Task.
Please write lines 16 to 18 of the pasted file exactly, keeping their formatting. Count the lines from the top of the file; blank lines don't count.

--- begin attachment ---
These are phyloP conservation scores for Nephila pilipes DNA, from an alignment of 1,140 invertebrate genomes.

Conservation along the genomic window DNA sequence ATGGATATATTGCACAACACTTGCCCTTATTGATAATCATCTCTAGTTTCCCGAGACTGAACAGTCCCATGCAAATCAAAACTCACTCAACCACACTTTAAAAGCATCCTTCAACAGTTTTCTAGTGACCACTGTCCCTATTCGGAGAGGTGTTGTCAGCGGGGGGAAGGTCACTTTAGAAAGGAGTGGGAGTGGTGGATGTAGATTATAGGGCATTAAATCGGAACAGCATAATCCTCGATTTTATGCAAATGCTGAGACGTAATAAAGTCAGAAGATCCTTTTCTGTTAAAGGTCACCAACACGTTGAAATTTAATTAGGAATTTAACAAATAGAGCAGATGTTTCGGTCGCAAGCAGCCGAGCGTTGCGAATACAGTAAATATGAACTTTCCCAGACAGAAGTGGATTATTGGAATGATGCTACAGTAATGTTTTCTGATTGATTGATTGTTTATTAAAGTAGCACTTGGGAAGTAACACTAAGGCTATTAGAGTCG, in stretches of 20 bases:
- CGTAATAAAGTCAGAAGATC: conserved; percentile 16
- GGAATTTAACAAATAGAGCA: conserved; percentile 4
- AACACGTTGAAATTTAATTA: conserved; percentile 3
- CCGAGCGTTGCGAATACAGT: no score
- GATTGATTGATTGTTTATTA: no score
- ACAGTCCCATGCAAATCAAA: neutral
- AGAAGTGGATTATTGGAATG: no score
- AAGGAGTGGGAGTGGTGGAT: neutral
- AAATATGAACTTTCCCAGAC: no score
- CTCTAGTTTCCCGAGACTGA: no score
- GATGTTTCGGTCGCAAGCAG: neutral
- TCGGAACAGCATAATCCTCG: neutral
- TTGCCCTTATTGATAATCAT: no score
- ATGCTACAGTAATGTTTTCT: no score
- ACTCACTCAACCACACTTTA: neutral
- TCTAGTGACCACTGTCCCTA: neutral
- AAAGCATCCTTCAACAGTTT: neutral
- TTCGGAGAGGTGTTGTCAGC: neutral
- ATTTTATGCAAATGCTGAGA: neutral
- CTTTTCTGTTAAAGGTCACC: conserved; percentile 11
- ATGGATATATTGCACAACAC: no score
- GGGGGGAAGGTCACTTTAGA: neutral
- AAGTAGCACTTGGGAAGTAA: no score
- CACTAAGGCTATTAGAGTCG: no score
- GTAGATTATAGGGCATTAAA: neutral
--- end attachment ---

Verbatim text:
- ATGCTACAGTAATGTTTTCT: no score
- ACTCACTCAACCACACTTTA: neutral
- TCTAGTGACCACTGTCCCTA: neutral